Safer Internet Day

Safer Internet Day 2012

Today, Tuesday, 7th February, is Safer Internet Day.  Safer Internet Day is organised by Insafe each year in February to promote safer and more responsible use of online technology and mobile phones, especially amongst children and young people across the world. This year Safer Internet Day is centred around the theme 'Connecting generations and educating each other, with the slogan: "Discover the digital world together... safely!"'

Watch this video from Insafe:

Charles Dickens's 200th Birthday!

ScroogeFirst we had the 130th anniversary of the birth of James Joyce, now today, 7th February, we celebrate the 200th anniversary of the birth of one of the world’s other greatest novelists, Charles Dickens!

And to mark the occasion, Laurence Foster has re-created Charles Dickens’ first public performance in Ireland, and the performances (Dickens in Dublin) are taking place in a number of our branch libraries (details below - but do check with location, may well be booked out at this stage).

Student of Open Learning Centre (OLC) wins Léargas Language Learner of the Year Award

Paddy receiving his Award - photo courtesy of LéargasOLC user Paddy O’Connor was awarded a Léargas Language Learner of the Year Award at a ceremony at All Hallows College on September 26th, which was the tenth anniversary of the European Day of Languages. Four European Language Label Awards were presented to projects promoting language learning as well as four Language Learner of the Year Awards. The purpose of this award was to recognise outstanding achievement by individual language learners. Paddy was nominated by the Open Learning Centre.

Norway Revisited

Bergen, NorwayBack in March 2011 I wrote a post on Jo Nesbo, probably the best known and most widely read of the Norwegian crop of crime writers. Jo had been to Dublin, and I had the pleasure of meeting him in Eason's bookshop where he was in conversation with leading Irish crime novelist John Connolly. Since then I have been meaning to revisit Norway (metaphorically speaking on this occasion, have been to Bergen, wonderful in the sun if you can get it!) and talk of some of the other, maybe less well known, Norwegian crime novelists. Then, on the 22 July, the horrendous attacks in Oslo and Utøya that left so many dead and injured, and which are said to have changed Norway forever. And it felt somehow wrong for a time after that to write at all about crime fiction and applaud the many wonderful writers and novels coming out of Europe in general, and Norway in particular. And the very incident itself I know, has impacted not alone on Norwegian society, but also on Norwegian crime writers, and it might be fair to say that their future writings will have the shadow of the Oslo/Utøya tragedy over them. In this regard you may want to read the article "How do you write crime fiction in the wake of a massacre?" that appeared in the Guardian in November 2011.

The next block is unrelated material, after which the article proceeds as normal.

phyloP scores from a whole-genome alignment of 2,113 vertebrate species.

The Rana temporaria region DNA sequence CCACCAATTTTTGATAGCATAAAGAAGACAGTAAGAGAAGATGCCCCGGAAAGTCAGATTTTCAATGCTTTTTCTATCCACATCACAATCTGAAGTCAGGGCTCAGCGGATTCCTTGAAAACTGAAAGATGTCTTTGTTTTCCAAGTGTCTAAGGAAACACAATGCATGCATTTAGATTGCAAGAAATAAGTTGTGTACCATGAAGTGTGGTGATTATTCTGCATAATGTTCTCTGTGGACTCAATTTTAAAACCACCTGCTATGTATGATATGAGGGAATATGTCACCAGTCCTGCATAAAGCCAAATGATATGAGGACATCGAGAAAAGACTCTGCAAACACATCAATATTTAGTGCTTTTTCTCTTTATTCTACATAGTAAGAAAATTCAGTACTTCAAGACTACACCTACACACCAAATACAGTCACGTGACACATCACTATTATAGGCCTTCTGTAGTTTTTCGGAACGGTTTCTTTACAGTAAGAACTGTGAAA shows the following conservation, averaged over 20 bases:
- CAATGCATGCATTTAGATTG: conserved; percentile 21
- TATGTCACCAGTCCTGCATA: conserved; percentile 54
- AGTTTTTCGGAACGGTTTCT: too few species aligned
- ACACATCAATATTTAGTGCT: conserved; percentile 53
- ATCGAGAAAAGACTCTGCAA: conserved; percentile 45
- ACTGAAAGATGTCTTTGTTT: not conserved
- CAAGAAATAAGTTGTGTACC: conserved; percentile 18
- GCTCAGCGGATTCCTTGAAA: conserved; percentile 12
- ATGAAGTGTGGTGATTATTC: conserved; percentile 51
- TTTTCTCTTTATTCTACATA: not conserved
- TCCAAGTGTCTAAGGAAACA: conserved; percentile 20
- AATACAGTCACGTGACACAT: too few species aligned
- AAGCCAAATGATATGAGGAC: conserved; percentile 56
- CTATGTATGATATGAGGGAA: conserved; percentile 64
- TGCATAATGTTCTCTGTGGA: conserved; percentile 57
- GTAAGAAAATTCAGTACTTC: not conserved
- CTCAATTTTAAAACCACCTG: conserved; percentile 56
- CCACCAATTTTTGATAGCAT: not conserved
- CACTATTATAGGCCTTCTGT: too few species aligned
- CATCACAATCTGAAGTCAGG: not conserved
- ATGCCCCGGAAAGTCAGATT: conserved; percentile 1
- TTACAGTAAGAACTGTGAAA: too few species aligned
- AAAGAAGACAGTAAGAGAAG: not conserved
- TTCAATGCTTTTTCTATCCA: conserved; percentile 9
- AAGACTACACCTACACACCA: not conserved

James Joyce Anniversary!

James Joyce(Reproduced with the permission of Dublin: One City One Book.)

Today, Thursday, 2nd February, is the 130th anniversary of the birth of James Joyce!

Arguably Ireland’s greatest literary genius and a leading proponent of modernism in fiction, James Joyce was born at 41 Brighton Square to John Stanislaus Joyce and Mary Jane Murray, and spent his earliest years there and in Castlewood Avenue. He was educated at Clongowes Wood College and at Belvedere College before going on to University College Dublin (on St Stephen’s Green), where he studied modern languages.

Right: James Joyce. Image of Joyce reproduced from the original glass negative held in UCD Library Special Collections by kind permission of Helen Solterer. (click image to enlarge)

Joyce left Ireland with Nora Barnacle in 1904, and was to spend the rest of his life in Italy and France, paying his last visit to Ireland in 1912. Joyce died in Zurich on the 13th January, 1941, and is buried in Zurich's Fluntern Cemetery.

Joyce's collection of short stories, Dubliners, and the choice for Dublin: One City, One Book 2012, was first published in 1914 by Grant Richards Ltd., London.